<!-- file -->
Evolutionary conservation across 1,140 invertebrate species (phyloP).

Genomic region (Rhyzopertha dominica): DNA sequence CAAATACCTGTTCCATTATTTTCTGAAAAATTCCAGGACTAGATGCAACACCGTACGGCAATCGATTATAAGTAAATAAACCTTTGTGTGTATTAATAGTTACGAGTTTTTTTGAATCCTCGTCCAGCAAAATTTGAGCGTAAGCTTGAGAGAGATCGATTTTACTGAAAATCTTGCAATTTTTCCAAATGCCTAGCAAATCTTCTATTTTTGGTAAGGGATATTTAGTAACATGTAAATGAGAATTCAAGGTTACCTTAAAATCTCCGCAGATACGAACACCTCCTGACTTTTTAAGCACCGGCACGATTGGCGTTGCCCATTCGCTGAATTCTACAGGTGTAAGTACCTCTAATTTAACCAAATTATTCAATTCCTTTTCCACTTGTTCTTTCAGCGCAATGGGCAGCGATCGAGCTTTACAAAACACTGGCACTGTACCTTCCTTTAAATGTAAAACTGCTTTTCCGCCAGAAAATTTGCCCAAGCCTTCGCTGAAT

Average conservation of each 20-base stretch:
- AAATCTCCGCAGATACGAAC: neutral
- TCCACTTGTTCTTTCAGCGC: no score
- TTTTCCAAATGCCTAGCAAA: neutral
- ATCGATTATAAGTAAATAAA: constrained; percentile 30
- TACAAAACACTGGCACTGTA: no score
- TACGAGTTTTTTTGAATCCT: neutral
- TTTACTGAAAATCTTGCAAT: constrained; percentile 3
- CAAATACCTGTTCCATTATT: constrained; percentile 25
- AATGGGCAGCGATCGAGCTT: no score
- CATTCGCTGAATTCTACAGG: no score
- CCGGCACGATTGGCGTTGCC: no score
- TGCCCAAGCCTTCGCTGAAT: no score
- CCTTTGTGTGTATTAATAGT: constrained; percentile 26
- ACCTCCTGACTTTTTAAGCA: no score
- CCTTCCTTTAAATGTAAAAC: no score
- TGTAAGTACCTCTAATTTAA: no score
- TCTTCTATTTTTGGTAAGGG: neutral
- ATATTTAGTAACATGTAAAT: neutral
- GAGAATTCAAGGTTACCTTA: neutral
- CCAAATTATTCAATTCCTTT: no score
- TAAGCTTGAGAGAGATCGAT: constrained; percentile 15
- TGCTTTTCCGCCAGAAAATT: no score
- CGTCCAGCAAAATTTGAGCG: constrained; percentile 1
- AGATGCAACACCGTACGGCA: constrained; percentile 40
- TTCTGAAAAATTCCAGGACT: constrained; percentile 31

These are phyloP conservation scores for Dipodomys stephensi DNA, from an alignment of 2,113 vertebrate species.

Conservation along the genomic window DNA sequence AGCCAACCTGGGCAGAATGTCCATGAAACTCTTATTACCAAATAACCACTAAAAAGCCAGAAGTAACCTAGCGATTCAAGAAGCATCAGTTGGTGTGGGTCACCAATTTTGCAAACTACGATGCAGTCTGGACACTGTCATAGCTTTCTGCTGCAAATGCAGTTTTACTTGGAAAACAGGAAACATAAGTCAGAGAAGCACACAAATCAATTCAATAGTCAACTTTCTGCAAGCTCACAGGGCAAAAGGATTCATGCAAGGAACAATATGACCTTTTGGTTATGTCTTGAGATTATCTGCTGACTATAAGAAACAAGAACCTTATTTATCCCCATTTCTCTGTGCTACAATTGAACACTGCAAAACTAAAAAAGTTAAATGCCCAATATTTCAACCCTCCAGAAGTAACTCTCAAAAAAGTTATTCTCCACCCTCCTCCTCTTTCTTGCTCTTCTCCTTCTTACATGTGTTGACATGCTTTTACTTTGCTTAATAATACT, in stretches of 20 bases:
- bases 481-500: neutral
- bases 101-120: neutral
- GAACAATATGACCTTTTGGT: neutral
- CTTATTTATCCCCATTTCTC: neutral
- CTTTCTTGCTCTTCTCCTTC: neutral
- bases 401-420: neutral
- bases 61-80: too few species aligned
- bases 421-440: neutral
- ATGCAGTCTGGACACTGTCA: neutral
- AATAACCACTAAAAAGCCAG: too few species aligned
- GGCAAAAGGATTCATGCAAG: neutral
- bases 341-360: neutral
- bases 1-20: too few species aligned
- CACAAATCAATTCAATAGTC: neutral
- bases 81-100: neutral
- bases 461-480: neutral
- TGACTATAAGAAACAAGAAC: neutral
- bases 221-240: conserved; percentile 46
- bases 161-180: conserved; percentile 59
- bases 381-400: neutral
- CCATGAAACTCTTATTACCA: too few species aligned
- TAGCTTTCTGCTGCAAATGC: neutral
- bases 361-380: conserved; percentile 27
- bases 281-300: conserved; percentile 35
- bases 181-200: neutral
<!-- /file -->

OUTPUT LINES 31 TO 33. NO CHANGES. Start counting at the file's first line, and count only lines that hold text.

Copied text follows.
- bases 481-500: neutral
- bases 101-120: neutral
- GAACAATATGACCTTTTGGT: neutral